These muscles are all involved in the action of flexing the hip which is required during squatting, running, and playing sports. Something important to take note of here is that the psoas muscle (part of the iliopsoas) actually starts at the spine and runs down to the hip. It is considered to play a role in spinal stabilization. Common complaints include a pinch/sharp/tight sensation when getting down into a squat, pain in the front of the hip/thigh during running, or sensation of tightness when sitting for long periods of time.
The gluteus maximus arises from the posterior gluteal line of the inner upper ilium, and the rough portion of bone including the crest, immediately above and behind it; from the posterior surface of the lower part of the sacrum and the side of the coccyx; from the aponeurosis of the erector spinae (lumbodorsal fascia), the sacrotuberous ligament, and the fascia covering the gluteus medius. The fibers are directed obliquely downward and lateralward; The muscle has two insertions: Those forming the upper and larger portion of the muscle, together with the superficial fibers of the lower portion, end in a thick tendinous lamina, which passes across the greater trochanter, and inserts into the iliotibial band of the fascia lata; and the deeper fibers of the lower portion of the muscle are inserted into the gluteal tuberosity between the vastus lateralis and adductor magnus. Its action is to extend and to laterally rotate the hip, and also to extend the trunk.[citation needed]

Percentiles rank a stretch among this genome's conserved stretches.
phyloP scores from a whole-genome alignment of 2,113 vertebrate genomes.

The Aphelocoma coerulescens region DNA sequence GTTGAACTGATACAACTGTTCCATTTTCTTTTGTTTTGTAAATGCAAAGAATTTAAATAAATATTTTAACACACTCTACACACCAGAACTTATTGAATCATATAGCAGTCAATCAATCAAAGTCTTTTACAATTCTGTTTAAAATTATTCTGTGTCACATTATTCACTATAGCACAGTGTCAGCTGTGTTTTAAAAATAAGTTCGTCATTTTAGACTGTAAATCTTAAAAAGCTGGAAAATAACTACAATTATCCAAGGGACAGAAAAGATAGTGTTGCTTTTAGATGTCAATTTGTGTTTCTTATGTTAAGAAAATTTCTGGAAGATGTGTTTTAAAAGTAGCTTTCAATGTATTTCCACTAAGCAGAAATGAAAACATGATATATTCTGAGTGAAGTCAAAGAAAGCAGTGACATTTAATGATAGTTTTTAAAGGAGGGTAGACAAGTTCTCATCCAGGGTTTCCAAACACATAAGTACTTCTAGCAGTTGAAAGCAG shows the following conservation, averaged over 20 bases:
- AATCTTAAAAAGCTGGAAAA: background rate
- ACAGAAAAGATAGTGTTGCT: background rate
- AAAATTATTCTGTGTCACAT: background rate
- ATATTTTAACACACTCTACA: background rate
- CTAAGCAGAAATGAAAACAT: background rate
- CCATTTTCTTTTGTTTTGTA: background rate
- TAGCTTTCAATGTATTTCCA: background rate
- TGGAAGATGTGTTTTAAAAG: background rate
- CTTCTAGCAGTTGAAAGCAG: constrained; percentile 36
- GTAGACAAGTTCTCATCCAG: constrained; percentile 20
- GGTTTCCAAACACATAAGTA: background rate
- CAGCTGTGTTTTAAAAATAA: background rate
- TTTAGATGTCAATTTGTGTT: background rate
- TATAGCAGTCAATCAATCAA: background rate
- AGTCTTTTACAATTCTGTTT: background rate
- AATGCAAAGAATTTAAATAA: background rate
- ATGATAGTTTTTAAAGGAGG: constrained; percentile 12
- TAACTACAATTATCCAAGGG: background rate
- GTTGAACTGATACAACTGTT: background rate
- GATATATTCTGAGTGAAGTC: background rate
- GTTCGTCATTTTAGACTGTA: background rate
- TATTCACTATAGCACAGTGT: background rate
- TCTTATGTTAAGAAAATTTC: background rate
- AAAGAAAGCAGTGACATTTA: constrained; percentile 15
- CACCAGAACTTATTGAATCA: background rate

First off, every single resistance-training athlete in the world should be very thankful for bodybuilding training. It was bodybuilding that brought weight training to the mainstream. The bottom line is that the average gym goer is MORE interested in how they look vs. how they perform. 99% of every client I ever trained had an aesthetic goal as their primary goal. In my 20 plus years as a trainer I can count maybe 10 clients who said, “My goal is to be able to bench press or squat or lift more weight.” It was the aesthetic focus of bodybuilding that opened the doors for all other resistance training pursuits to enter into the mainstream.


An upper/lower split can last you forever. A lot of massive, strong powerlifters stick with that throughout their entire lifting careers. However, if you’re older and/or have some trouble recovering, you may prefer a push/pull/legs split that has you training everything directly once per week. This is how most famous bodybuilders have trained in the past and many still do.
In addition to adequate protein, you need more calories (your protein intake contributes to your total caloric intake, so these two go hand in hand). Use the following formula to calculate the number you need to take in daily to gain one pound a week, and break down your diet using the macro guidelines listed above. (Give yourself two weeks for results to show up on the scale. If you haven't gained by then, increase your calories by 500 a day.)
Prison food isn’t as bad as people think. Prisoners often get three meals a day. Meals need to meet a certain amount of calories. You don’t need that much protein to build muscle, but prisoners can buy protein powder (and also extra food like oatmeal). Prisoners aren’t underfed in most western countries. The diet may not be optimal, but it’s sufficient to build muscle.